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a city in W Azerbaijan, capital of the Nakhichevan Autonomous Republic: an ancient trading town; ceded to Russia in 1828. Pop.: 66 800 (1994)



a city; capital of the Nakhichevan ASSR. Located on the right bank of the Nakhichevanchai (a tributary of the Araks). Railroad station on the Yerevan-Baku line. Highway junction; airport. Population, 35,000 (1973; 15,000 in 1939 and 24,000 in 1959).

The founding of Nakhichevan dates to the sixth century B.C. As early as the eighth to tenth centuries, Nakhichevan was a large trade and handicrafts center. In the 11th century it was the residence of the Seljuk sultan, and in the 12th century, the capital of the Azerbaijan state of the Ildiguzids. It was ravaged by the Mongols (13th century), Tamerlane (late 14th century), and the Persians (early 17th century). At the turn of the 19th century it was the capital of the Nakhichevan Khanate, which was unified with Russia by the Turkmanchai Treaty of 1828. In 1849 it became the administrative center of Nakhichevan District of Erivan Province. During the Revolution of 1905–07 in Russia, Social Democratic cells appeared in Nakhichevan. In June 1918 the city was occupied by Turkish troops, with whose support the Musavatist regime was established. In November 1918 the city was captured by the British. On July 28, 1920, Soviet power was proclaimed in Nakhichevan, and on Feb. 9, 1924, it became the capital of the Nakhichevan ASSR.

The main branches of industry are food (a dairy, a meatpacking plant, and a winery), light industry (a garment factory and a leather works), and building materials (a building-materials combine and a plant producing reinforced-concrete articles). An electrical-engineering plant, a furniture factory, and tobacco-fermentation enterprises are in operation.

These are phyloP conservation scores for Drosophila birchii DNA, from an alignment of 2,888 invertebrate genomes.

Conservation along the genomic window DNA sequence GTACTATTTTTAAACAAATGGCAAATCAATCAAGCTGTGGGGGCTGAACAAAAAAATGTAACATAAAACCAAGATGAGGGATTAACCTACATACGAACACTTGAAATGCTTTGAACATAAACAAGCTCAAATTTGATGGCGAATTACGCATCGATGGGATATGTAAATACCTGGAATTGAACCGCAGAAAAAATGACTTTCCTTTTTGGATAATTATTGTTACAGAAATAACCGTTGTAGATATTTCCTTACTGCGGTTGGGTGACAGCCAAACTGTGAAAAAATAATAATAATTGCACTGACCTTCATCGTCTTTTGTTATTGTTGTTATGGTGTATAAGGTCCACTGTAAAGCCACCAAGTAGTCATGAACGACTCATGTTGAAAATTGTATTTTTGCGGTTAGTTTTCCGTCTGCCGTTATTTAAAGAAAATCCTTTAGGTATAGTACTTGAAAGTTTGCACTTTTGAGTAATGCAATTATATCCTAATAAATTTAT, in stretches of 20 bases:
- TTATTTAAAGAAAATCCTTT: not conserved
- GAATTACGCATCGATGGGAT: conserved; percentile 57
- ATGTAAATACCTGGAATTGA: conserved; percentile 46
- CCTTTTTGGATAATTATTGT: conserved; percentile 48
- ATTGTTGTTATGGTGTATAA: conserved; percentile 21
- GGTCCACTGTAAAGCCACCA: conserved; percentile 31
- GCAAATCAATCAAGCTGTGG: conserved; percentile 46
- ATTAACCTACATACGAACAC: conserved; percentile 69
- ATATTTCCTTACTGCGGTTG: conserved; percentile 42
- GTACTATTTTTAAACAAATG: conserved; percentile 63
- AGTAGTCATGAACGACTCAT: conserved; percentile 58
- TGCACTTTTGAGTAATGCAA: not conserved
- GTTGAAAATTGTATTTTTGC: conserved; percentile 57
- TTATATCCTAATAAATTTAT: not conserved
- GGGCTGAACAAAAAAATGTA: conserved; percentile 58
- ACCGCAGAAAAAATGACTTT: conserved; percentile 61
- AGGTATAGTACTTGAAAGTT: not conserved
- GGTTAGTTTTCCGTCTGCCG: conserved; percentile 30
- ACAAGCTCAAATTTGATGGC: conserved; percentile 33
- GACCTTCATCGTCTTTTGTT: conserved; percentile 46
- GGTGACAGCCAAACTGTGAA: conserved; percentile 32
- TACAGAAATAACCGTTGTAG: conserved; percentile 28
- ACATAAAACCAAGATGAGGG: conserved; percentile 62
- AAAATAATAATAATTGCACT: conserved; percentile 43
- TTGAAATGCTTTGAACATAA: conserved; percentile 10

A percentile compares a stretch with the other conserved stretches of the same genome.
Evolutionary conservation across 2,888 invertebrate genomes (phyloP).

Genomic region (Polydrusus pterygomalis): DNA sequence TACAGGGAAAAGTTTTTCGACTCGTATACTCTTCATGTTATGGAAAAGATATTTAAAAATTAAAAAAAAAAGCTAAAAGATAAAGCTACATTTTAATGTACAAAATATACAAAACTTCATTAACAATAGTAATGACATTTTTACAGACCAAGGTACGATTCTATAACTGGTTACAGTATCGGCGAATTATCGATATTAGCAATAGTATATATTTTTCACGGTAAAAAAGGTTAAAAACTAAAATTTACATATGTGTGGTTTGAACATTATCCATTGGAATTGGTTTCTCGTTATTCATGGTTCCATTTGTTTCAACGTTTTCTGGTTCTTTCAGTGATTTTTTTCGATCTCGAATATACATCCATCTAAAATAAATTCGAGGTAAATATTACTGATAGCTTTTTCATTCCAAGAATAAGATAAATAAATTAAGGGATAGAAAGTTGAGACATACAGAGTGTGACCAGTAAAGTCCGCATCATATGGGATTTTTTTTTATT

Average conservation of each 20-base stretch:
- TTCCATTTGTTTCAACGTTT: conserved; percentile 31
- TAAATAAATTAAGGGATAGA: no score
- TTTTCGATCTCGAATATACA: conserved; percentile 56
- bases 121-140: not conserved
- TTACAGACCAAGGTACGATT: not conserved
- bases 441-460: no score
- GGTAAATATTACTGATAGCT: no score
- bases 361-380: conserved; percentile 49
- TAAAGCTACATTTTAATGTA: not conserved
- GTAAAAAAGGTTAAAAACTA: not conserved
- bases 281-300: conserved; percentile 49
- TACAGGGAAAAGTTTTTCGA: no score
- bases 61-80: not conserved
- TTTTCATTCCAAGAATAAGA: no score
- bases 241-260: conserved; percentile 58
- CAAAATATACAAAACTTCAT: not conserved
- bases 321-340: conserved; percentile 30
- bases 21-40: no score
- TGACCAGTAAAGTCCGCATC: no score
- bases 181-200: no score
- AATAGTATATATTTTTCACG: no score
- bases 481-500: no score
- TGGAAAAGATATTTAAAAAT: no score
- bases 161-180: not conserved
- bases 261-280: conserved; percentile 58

The scientific center of the Academy of Sciences of the Azerbaijan SSR is located in Nakhichevan. The city has a teachers college, a polytechnic school, a sovkhoz technicum, and a medical school. The Historical Museum of the Nakhichevan ASSR and the Azerbaijan Literary Museum, as well as the Dzh. Mamedkulizade Music and Drama Theater, are also in the city.

The architectural school led by Adzhemi (the mausoleum of Yusuf, son of Kuseyir, and Momine-Khatun), which was prominent in the development of Azerbaijani architecture of the 12th to 14th centuries, developed in Nakhichevan. A fortress (tenth to 14th centuries), a complex of mosques and mausoleums (18th century), and a mosque (19th century) have been preserved. In modern times, there has been widespread housing construction, and a number of public and cultural buildings have been built, including the buildings of the Music and Drama Theater (1964, architects E. Ismailov and G. Medzhidov) and the Nakhichevan Oblast Committee of the Communist Party of Azerbaijan (1965, architect Iu. Ibragimov). Construction in Nakhichevan has been based on a 1968 general plan (architects U. Ibragimova and N. Mamedbeili).


Sysoev, V. M. Nakhichevan’ na Arakse i drevnosti nakhichevanskoi avtonomnoi sotsialisticheskoi respubliki. Baku, 1928.
References in periodicals archive ?
Previous archaeological survey in Naxcivan had focused on locating the core areas of settlement mounds and fortress sites within and on the edge of alluvial plains (e.
If the long wall does indeed enclose the fortresses and intervening settlement, the minimum enclosed area (490ha) and minimum settlement size (80ha) are enormous for a site in Naxcivan, where excavated and surveyed settlements generally cover less than 10ha.
Two of the few recorded MBA settlements are also found nearby on the edges of the Araxes Valley: Kultepe II in Naxcivan (Ristvet et al.
The possibility that a fortress and large, fortified settlement already existed at Qizqala 1 in the MBA could indicate that politically complex, sedentary settlement began earlier in Naxcivan.
The recent survey around Oglanqala indicates that the societies encountered by Urartu in the Naxcivan area were large, complex communities focused on controlling trade and pastoral transhumance routes.